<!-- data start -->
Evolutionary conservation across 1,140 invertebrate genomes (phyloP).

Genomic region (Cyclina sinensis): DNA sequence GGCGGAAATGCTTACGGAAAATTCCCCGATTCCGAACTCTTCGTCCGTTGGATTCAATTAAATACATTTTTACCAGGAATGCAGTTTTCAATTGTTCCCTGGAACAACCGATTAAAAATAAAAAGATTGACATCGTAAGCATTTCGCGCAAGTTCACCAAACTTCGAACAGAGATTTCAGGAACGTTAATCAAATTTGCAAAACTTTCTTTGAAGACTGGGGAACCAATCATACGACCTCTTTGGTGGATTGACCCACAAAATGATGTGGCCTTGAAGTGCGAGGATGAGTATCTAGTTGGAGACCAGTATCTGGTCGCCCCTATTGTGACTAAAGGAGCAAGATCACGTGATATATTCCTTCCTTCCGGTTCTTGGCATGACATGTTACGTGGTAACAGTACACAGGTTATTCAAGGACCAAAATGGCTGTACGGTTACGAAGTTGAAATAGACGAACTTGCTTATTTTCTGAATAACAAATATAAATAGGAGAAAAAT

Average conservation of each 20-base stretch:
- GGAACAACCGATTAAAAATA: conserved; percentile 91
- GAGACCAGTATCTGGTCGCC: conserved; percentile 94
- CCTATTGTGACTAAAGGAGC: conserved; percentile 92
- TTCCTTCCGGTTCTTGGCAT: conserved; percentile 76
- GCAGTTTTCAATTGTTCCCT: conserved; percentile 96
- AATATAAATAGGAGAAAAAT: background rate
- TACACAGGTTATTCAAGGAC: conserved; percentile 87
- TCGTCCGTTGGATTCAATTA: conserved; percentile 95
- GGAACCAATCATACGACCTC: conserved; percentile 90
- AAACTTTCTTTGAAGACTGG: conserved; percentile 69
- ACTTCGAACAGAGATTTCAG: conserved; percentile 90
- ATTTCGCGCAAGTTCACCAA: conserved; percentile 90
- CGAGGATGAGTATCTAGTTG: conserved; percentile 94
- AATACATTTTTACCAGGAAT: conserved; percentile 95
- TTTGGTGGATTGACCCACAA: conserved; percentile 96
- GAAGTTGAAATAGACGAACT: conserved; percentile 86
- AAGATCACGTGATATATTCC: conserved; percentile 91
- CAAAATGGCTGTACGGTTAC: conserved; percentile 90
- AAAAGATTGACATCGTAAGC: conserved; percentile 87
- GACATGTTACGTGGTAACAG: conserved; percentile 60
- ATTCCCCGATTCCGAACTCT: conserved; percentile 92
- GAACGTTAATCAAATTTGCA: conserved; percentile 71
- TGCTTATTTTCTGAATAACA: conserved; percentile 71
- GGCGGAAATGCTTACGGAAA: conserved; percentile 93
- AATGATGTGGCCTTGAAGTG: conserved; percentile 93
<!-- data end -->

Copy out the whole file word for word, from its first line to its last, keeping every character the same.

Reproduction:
Evolutionary conservation across 1,140 invertebrate genomes (phyloP).

Genomic region (Cyclina sinensis): DNA sequence GGCGGAAATGCTTACGGAAAATTCCCCGATTCCGAACTCTTCGTCCGTTGGATTCAATTAAATACATTTTTACCAGGAATGCAGTTTTCAATTGTTCCCTGGAACAACCGATTAAAAATAAAAAGATTGACATCGTAAGCATTTCGCGCAAGTTCACCAAACTTCGAACAGAGATTTCAGGAACGTTAATCAAATTTGCAAAACTTTCTTTGAAGACTGGGGAACCAATCATACGACCTCTTTGGTGGATTGACCCACAAAATGATGTGGCCTTGAAGTGCGAGGATGAGTATCTAGTTGGAGACCAGTATCTGGTCGCCCCTATTGTGACTAAAGGAGCAAGATCACGTGATATATTCCTTCCTTCCGGTTCTTGGCATGACATGTTACGTGGTAACAGTACACAGGTTATTCAAGGACCAAAATGGCTGTACGGTTACGAAGTTGAAATAGACGAACTTGCTTATTTTCTGAATAACAAATATAAATAGGAGAAAAAT

Average conservation of each 20-base stretch:
- GGAACAACCGATTAAAAATA: conserved; percentile 91
- GAGACCAGTATCTGGTCGCC: conserved; percentile 94
- CCTATTGTGACTAAAGGAGC: conserved; percentile 92
- TTCCTTCCGGTTCTTGGCAT: conserved; percentile 76
- GCAGTTTTCAATTGTTCCCT: conserved; percentile 96
- AATATAAATAGGAGAAAAAT: background rate
- TACACAGGTTATTCAAGGAC: conserved; percentile 87
- TCGTCCGTTGGATTCAATTA: conserved; percentile 95
- GGAACCAATCATACGACCTC: conserved; percentile 90
- AAACTTTCTTTGAAGACTGG: conserved; percentile 69
- ACTTCGAACAGAGATTTCAG: conserved; percentile 90
- ATTTCGCGCAAGTTCACCAA: conserved; percentile 90
- CGAGGATGAGTATCTAGTTG: conserved; percentile 94
- AATACATTTTTACCAGGAAT: conserved; percentile 95
- TTTGGTGGATTGACCCACAA: conserved; percentile 96
- GAAGTTGAAATAGACGAACT: conserved; percentile 86
- AAGATCACGTGATATATTCC: conserved; percentile 91
- CAAAATGGCTGTACGGTTAC: conserved; percentile 90
- AAAAGATTGACATCGTAAGC: conserved; percentile 87
- GACATGTTACGTGGTAACAG: conserved; percentile 60
- ATTCCCCGATTCCGAACTCT: conserved; percentile 92
- GAACGTTAATCAAATTTGCA: conserved; percentile 71
- TGCTTATTTTCTGAATAACA: conserved; percentile 71
- GGCGGAAATGCTTACGGAAA: conserved; percentile 93
- AATGATGTGGCCTTGAAGTG: conserved; percentile 93